Wednesday, 17 October 2012 21:39

New laws help ex-inmates in Ohio find jobs

Hundreds of individuals are released from prison and back into communities annually across Ohio, and the Rev. Willie Peterson wants them to know where to seek help.

Published in Prisoner Support

A federal judge on Tuesday, Oct. 2, ended the court's oversight of Ohio's prison medical system after finding that health care and services for the nearly 50,000 inmates have greatly improved over the last seven years.

Published in Current Events

 news1_profitprisonsaudit

 By German Lopez 

 A state audit of the private prison sold by Gov. John Kasich last year found the prison is only meeting 66.7 percent of the state’s standards. The report, released last week, found a total of 47 violations in a northeastern Ohio prison owned by Corrections Corporation of America (CCA), which the state government sold to CCA last year as part of a privatization push set out in Ohio’s 2012-13 budget.

Published in Current Events
Wednesday, 08 August 2012 21:10

Cleeves at Franklin County Jail

The Franklin County man charged with killing three people in Quincy Township on July 20th is now back in Franklin County after being in Ohio.

Published in Current Events

Ohio Jail Police in southwest Ohio are perplexed about why a woman tried to sneak into a county jail before telling authorities to arrest her.

Published in Prison Legal News
Tuesday, 13 March 2012 18:32

Ohio inmates pay for their prison stay

County has collected nearly $30,000 in two months.  The Columbus Dispatch

COLUMBUS, Ohio — A southeastern Ohio prosecutor is trying to help the county's budget by pursuing financial restitution from jail inmates who've been convicted of crimes.

Published in Current Events
Jan. 22, 2011
Written by Nancy Averett / Guest columnist
OHIO - Increasingly, experts believe delinquent youth incarceration is harmful, ineffective and wasteful, that it has the exact opposite impact of its intent: promoting public safety. As the Annie E. Casey Foundation noted in its an October 2011 report "No Place for Kids: The Case for Reducing Juvenile Incarceration," systemic mistreatment of confined youth has been documented in the youth corrections systems of 22 states, including Ohio, since 2000.

Published in Prisoner Support
Wednesday, 28 December 2011 17:03

Art display reveals the human side of prisoners

BY ERICA BLAKE
BLADE STAFF WRITER

Diana Rodriguez stands in front of artwork made a prisoner named Raymond Towler in The Federal Public Defender's office.

Diana Rodriguez stands in front of artwork made a prisoner named Raymond Towler in The Federal Public Defender's office. THE BLADE/AMY E. VOIGT

For much of his adult life, Raymond Towler was known by a number.

Released last year from Lorain Correctional Institution after a DNA test exonerated him of a rape for which he spent nearly 29 years behind bars, Mr. Towler said many of those days he spent trying to feel human.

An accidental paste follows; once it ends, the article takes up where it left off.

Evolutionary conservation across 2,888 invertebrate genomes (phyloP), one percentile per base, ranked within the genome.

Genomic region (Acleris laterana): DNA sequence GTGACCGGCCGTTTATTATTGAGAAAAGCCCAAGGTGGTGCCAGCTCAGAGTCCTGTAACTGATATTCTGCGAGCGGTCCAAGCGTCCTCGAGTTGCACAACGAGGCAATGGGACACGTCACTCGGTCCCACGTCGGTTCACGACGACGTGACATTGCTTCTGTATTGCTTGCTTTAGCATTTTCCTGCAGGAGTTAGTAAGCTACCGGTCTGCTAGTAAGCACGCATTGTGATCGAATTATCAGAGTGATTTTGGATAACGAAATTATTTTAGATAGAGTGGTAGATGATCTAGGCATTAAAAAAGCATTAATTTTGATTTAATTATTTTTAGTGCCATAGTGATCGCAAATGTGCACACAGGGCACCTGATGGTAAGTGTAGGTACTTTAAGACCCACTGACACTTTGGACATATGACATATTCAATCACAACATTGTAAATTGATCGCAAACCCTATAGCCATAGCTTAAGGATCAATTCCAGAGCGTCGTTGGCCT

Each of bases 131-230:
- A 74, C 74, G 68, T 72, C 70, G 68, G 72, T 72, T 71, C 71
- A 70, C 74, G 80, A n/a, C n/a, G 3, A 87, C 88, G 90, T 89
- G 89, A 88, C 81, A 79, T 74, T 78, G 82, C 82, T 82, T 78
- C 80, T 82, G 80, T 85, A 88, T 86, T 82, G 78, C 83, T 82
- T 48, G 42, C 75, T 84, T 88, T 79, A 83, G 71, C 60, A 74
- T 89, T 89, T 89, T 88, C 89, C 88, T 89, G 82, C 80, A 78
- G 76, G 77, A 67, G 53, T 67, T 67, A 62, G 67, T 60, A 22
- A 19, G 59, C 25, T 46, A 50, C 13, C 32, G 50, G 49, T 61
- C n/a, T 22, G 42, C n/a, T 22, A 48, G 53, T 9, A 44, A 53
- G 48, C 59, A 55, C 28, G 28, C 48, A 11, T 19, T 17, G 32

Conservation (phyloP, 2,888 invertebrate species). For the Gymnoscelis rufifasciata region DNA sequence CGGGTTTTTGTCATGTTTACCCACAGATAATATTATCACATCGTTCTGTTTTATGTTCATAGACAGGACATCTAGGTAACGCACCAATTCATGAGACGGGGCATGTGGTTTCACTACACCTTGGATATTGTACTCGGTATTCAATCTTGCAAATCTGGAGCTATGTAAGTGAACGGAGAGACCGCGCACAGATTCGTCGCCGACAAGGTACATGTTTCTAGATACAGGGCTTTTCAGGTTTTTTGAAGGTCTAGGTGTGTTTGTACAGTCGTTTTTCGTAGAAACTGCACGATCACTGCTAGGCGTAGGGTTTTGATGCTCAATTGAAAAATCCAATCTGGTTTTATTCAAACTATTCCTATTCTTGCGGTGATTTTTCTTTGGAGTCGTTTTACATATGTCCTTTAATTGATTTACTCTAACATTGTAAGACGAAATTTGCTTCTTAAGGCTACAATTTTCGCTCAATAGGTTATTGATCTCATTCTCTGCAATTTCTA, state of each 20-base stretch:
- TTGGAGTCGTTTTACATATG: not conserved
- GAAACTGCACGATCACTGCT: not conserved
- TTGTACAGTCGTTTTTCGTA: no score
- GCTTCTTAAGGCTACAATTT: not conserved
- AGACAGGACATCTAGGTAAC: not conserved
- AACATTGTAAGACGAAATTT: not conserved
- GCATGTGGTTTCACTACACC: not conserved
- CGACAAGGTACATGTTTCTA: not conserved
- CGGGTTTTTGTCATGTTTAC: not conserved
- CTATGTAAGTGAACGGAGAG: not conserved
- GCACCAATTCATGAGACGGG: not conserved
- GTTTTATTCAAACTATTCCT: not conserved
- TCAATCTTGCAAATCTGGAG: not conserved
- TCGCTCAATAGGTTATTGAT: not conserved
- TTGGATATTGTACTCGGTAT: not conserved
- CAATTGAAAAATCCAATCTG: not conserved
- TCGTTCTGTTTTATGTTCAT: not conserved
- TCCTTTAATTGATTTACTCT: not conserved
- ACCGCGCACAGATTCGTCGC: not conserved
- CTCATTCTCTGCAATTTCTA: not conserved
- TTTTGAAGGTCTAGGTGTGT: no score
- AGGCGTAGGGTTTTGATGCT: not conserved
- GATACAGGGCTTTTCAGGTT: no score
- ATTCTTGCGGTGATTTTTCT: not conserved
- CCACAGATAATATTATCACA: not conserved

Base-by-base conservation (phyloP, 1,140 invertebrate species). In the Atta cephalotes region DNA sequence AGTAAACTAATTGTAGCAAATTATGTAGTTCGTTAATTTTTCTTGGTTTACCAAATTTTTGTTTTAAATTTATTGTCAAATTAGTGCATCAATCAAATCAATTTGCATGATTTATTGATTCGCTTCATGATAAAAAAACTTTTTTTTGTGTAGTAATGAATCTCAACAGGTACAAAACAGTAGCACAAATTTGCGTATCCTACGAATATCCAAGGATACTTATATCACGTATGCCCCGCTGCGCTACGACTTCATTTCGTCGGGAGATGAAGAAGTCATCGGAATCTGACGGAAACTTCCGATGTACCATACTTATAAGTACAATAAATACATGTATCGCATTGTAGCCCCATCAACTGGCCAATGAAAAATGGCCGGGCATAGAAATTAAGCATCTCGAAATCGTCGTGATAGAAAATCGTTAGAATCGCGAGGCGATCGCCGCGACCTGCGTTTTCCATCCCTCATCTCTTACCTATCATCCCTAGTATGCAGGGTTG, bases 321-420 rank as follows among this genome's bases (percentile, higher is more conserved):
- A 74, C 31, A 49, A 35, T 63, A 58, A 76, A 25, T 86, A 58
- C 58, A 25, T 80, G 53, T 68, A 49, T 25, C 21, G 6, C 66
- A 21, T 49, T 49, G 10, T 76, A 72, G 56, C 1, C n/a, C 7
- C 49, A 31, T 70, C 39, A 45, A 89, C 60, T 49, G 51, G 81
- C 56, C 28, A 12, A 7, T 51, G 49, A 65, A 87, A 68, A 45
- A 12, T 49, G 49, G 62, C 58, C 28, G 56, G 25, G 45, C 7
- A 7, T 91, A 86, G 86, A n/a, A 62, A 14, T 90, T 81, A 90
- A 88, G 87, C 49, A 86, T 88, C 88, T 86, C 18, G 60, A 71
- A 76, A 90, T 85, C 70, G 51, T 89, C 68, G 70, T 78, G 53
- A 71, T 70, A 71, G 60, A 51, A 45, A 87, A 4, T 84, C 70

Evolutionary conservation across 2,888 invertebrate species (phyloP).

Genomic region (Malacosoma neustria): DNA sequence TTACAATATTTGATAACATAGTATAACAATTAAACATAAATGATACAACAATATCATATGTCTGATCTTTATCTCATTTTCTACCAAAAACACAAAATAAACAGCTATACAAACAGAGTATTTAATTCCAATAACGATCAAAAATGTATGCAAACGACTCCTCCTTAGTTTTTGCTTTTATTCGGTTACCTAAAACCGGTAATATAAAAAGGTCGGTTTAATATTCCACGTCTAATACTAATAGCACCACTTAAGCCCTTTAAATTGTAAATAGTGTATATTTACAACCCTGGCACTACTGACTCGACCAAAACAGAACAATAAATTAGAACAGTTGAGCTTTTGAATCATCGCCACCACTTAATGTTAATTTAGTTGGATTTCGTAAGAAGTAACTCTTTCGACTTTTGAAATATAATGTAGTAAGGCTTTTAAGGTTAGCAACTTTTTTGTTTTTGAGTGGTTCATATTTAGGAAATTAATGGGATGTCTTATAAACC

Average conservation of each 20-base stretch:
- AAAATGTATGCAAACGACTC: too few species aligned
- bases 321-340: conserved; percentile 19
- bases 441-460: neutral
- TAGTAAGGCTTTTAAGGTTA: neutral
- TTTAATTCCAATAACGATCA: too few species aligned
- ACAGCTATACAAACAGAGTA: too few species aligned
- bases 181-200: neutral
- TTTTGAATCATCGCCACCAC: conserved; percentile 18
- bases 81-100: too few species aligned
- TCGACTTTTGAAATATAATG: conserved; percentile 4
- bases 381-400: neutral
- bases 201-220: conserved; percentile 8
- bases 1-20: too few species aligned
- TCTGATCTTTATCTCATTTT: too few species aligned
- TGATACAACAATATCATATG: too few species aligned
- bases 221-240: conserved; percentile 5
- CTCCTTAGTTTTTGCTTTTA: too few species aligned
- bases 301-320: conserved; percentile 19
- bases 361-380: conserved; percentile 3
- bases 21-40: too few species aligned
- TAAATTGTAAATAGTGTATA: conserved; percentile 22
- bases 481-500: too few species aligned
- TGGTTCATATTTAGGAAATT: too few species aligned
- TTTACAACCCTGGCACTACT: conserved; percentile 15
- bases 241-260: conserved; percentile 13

Painting helped him accomplish that.

Several of the oil paintings the Cleveland native created while enduring his life behind bars are now on display in the federal public defender's office in downtown Toledo. His are among several pieces by inmates in Ohio's prison system that are on display in the Adams Street office.

"I was forced to use my talents to get by, to survive," Mr. Towler said during a recent open house. "I think an exhibit like this is important to humanize these guys who are otherwise just another number."

Drawings and paintings created in a variety of mediums line the walls in the office. Next to each piece is the artist's name and the name of the work. The reason the artist is in prison is not listed.

Published in Prisoner Support

COLUMBUS, Ohio — The state's prisons chief is trying to limit violence linked to gangs and isolate their leaders by putting troublemakers in new units where they could be restricted to their cells nearly around the clock.

The Plain Dealer in Cleveland reported Sunday that Ohio's 50,000 inmates have been warned that they could face stiffer punishments if they fight with staff or one another.

"I have directed ... every institution to begin enforcing higher penalties against inmates who are combative with staff and refuse an order to stop fighting (or) assaulting," Ohio Department of Rehabilitation and Correction Director Gary Mohr wrote to inmates in an Aug. 12 memo.

"I cannot and will not tolerate this behavior."

Published in Current Events
Thursday, 05 May 2011 14:29

Pay fine or do time

Inmate looking through prison bars made of money
Tom Jackson  
10:07 AM Apr 10 2011

Sandusky, Ohio

Tarah Guy has a simple explanation for why she didn't pay her fines and court costs when she was convicted of a minor alcohol charge.

"Whatever money I was getting was for me and my daughter," said Guy, 21, a Huron resident who has a 3-year-old child. "I didn't have money at all to give to the courts."

If a local resident owes $500 to a big box store, the best the store can do is to turn the person over to a collection agency. The person might have to endure some ugly phone calls and his or her credit rating might suffer. But if the person owes $500 to a court, he or she faces jail time.

Published in Prison Legal News